In the same year, Peter I seized power from his half-sister Sofia. He became the first Czar to travel abroad(without being forced into exile), learning new things and begin a process of aligning Russia with Modernist and Enlightened Europe. He reformed Russia into a modern European nation, and asked his nobles to dress like them. People who refused to shave their beards had to pay a beard tax( a Movember Tax, if you please). He built the first Russian Navy after securing the port of Azov in 1700, on the Black sea near Crimea. In 1712, Peter completed the construction of a new westward capital on the Baltic Coast, St. Petersburg. Built on the coastal marshes, it came at the cost of thousands of serf lives(serf=soul, so serf life= soul lives, which has a poetic quality to it, methinks). This achievement made Russia the dominant power in the Baltic over Sweden, and he was declared Peter the Great in 1721, 4 years before his death.

In 1741, under the reign of Queen Elizabeth, Vitus Bering, a Danish explorer lead the first expedition to chart the coast of the Alaska. The body of water separating the two continents is named after him, the same water body, which facilitated the migration of humans into North America during the Ice Age. In 1762 the huge Winter Palace was finally completed in St. Petersburg, and remained the official residence of the Czar until 1917(year 0, as some call it).

The last main motif in this history is the “Anxiety of Influence” among the rulers, which had been present so far, but becomes more pronounced now. It refers to the almost opposite tendencies of prominent monarchs, whether they are parent/child or skipping a few generations. Catherine the Great deposed her husband Peter III, grandson of Peter the Great, and ruled for 34 (1762–1796) of the most glorious years in Russian history. She oversaw the completion of many of Peter the Great’s reforms, and finalized the transition of Russia into a European nation-state. An admirer of the French Enlightenment who corresponded with Voltaire, she patronized the arts and encouraged the pursuit of ideals of progress and education. The Bolshoi(big) theater was founded in her rule, while her own magnificent collection of artwork now forms the majority of the Hermitage museum(housed now in the Winter Palace).{Side note: The 2002 single-shot feature film, Russian Ark, is filmed here.}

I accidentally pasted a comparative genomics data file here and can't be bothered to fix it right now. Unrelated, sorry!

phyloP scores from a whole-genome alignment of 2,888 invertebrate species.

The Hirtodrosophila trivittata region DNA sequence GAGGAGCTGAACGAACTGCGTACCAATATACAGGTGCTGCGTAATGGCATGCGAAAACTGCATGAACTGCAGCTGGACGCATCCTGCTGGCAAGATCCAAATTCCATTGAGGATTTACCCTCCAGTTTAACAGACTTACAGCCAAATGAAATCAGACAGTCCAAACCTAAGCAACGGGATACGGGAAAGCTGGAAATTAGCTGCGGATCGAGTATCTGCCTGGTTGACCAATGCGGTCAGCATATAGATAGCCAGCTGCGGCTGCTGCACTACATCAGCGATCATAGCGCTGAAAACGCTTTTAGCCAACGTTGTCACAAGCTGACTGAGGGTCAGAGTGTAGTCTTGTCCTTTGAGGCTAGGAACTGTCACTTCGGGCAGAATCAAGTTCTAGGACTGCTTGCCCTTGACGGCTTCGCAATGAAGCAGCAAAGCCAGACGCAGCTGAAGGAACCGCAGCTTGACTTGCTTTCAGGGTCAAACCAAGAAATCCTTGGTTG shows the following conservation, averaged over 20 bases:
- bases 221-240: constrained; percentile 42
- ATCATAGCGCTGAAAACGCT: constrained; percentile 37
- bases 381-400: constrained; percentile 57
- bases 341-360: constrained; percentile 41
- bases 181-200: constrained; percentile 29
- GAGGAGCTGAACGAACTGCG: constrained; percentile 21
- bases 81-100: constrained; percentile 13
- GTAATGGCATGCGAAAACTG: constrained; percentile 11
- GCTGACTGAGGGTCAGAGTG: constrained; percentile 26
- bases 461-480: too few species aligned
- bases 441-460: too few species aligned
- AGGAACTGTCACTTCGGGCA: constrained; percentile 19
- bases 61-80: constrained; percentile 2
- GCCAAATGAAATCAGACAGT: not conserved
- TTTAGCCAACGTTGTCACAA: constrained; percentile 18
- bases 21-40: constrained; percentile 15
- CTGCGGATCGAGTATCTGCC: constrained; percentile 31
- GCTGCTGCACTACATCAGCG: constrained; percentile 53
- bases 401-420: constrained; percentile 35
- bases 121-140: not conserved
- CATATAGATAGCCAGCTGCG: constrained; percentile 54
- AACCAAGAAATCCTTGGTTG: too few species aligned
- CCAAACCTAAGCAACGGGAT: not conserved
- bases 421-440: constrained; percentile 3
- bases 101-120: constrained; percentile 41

Her reign saw a lot of territorial expansion too. After strengthening her hold on the Black Sea and brutally subduing a peasant revolt, she annexed Crimea from the Khans in 1783; Crimea was part of Russia for the first time. With the dwindling Ottoman Empire, Russia became the dominant power in that region too(not changed much even today). She was helped in all this by Prince Potemkin, her advisor and lover. Poland too had lost all its steam, and was carved up by the big European powers, with Russia getting the lion’s share. Poland would not become an independent nation until after WW1.

The French revolution of 1789 sent shivers down every monarch’s powdered wig, and Catherine soon abandoned her liberal ideals and became a true autocrat. Her son, a staunch opposer of his mother, started reforming the army to fight the revolutionaries after taking over, but was murdered in his bed soon afterwards. His Son, Alexander I shared his grandmother’s modern vision of Russia, and enacted a bunch of them, stopping just short of declaring a constitution for all Russian people. But it was the Napoleonic war that would dominate Alexander I’s reign.

Napoleon in Russia